4 months to find a missing monkey
(Vazolini’s saki is similar to the Rio Tapajós saki (Pithecia irrorata, pictured), but with golden-colored arms.)
Over the course of four months the Houseboat Amazon expedition will travel the Brazilian Amazon to locate the Vanzolini’s bald-faced saki (Pithacea vanzolinii) who hasn’t been seen by scientists since it was first discovered in the 1930’s.
“We are going on a scientific expedition into an unexplored Amazonian watershed, the Alto Rio Jurua, in Brazil to conduct a full survey of all the mammals that live there and look for missing saki monkeys that have not been seen alive there for over 80 years!” says their webpage.
The flying or saki monkey is a midsize South American primate that gets its nickname from its ability to skim through the top of trees. They use their sharp teeth to open hard seeds and spread them as they travel through the canopy, thus making them important for their ecosystem.
The Vanzoloni’s bald-faced saki was discovered by Ecuadorian naturalists in the 1930’s. Nonetheless, after sending some specimens to natural history museums but them lost track of them and they haven’t been seen ever since.
Driven by her curiosity and lifetime work ecologist Laura Marsh and her international team of scientists from Mexico, Brazil, Colombia and the US boarded a houseboat on February 1st and embarked on their expedition to try to find the lost saki.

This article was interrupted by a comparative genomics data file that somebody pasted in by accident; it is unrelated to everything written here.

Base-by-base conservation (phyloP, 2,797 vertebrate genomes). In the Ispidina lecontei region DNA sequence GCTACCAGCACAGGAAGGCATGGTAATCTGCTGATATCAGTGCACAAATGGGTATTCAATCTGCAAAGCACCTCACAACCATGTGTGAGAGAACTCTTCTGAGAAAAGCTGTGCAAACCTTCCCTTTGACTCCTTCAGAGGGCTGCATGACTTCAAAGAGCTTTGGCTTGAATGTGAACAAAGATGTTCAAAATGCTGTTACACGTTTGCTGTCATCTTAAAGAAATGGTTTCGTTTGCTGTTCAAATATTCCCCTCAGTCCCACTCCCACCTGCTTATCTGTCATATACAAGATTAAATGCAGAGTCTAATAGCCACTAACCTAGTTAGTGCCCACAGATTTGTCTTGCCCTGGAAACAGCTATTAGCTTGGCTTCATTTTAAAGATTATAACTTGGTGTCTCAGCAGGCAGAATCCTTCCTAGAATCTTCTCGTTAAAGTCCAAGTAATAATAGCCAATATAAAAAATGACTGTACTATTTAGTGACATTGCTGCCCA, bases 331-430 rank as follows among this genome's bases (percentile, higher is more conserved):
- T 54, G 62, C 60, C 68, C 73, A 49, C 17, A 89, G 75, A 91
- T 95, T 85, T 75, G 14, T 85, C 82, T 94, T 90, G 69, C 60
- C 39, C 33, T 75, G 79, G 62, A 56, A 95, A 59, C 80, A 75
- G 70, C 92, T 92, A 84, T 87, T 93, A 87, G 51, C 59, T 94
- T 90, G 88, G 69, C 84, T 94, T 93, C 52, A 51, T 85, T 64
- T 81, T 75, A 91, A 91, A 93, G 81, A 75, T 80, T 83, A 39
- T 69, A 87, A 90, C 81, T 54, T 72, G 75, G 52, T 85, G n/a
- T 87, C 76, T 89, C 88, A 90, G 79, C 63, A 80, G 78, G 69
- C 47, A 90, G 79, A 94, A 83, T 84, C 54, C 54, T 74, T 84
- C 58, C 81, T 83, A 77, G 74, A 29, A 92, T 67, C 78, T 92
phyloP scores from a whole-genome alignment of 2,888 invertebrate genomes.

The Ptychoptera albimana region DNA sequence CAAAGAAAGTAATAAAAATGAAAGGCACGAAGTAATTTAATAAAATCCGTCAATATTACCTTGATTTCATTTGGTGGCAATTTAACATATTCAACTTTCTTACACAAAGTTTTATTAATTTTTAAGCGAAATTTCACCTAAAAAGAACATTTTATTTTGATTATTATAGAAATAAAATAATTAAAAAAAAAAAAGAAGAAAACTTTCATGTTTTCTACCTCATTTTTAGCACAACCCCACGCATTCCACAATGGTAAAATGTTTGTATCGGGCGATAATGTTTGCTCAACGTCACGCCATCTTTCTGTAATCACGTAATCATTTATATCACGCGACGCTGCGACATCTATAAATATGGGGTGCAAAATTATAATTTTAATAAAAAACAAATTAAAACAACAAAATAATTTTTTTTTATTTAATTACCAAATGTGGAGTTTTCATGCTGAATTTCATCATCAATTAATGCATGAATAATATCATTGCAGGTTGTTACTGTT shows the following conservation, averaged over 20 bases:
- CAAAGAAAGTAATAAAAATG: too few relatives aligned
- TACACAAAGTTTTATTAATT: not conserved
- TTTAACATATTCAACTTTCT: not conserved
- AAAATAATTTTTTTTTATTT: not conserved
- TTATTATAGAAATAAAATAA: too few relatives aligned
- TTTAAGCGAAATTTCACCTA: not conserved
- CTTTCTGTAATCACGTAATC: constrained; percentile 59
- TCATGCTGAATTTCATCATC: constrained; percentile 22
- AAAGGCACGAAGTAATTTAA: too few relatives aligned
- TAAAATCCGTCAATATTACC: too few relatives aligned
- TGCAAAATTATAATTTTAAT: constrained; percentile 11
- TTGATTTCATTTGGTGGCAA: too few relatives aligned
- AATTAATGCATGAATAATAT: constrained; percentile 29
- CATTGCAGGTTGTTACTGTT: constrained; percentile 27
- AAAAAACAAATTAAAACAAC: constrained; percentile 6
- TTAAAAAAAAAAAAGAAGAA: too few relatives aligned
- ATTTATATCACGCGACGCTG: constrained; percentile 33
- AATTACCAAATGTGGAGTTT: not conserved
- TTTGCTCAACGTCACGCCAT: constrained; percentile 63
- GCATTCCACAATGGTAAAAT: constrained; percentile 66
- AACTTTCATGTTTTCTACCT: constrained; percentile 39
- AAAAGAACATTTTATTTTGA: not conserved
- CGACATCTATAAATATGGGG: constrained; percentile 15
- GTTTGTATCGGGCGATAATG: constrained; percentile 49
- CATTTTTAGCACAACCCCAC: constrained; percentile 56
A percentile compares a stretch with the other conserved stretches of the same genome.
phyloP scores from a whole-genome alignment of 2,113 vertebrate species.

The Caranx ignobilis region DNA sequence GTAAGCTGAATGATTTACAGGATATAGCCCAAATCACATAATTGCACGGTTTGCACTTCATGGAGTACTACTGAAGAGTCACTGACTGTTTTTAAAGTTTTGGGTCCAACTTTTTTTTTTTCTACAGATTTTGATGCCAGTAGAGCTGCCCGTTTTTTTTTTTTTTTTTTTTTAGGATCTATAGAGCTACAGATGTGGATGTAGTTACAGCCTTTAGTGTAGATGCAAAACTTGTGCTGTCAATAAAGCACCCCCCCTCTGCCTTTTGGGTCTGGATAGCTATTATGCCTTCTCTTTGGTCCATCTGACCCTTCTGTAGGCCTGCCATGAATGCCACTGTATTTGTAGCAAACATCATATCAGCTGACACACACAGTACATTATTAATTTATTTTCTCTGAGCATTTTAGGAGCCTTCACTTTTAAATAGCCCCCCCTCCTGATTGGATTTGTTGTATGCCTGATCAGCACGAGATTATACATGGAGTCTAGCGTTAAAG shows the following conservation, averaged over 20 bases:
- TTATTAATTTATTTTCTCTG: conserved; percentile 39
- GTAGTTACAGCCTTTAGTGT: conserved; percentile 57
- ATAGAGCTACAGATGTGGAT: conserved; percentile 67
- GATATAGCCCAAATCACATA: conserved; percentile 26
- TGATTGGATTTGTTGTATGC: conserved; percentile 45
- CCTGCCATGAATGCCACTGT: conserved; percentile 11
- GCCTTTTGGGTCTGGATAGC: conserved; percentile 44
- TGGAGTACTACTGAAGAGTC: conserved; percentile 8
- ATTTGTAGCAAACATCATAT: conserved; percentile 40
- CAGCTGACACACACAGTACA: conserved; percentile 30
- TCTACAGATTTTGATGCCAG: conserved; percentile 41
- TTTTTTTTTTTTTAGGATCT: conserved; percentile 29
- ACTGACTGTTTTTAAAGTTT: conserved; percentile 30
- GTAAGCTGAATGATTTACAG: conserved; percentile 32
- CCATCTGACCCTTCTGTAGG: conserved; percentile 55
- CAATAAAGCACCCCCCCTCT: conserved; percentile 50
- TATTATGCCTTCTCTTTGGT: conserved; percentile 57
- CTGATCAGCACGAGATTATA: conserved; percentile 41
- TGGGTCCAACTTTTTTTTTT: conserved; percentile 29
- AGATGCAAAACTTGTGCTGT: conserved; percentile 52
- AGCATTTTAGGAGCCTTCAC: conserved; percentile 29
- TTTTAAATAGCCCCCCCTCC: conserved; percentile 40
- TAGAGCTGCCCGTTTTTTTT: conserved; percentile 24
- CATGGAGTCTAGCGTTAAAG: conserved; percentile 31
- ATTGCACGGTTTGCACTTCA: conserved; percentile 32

According to Global Forest Watch the area where the expedition is taking place is still primarily covered in intact forest and large enough to maintain native levels of biodiversity.
“I have no reason to believe they aren’t still there and that we won’t find them,” she said. The museum specimens remain the only known record of the species, and their conspicuous absence is puzzling to the researchers,” stated Marsh.
The region is believed to harbor more than 600 species of birds, 200 species of mammals and countless reptiles, amphibians, insects and plants. But the Alto Rio Jurua watershed, where the expedition is focused has never been subject of a discovery-type expedition or mammal survey.
“This is a corner of the Amazon that hasn’t been well documented or monitored. In addition to climate change and this being a big drought year, threats will come in if we are not paying attention,” Marsh said.
The houseboat will be their base and field station, while the team will set out each morning aboard canoe-style motor boards to survey the forest. They will use GoPros, conservation drones, AnaBAt echolocation recorders, video and still photography to document everything they see and hear.
They also plan on involving local communities along their route and they’ll be posting online videos and photos of their discoveries in near-real time from the Amazon. “We want people to be able to experience the rainforest with us and see that real science is also real adventure,” Marsh said.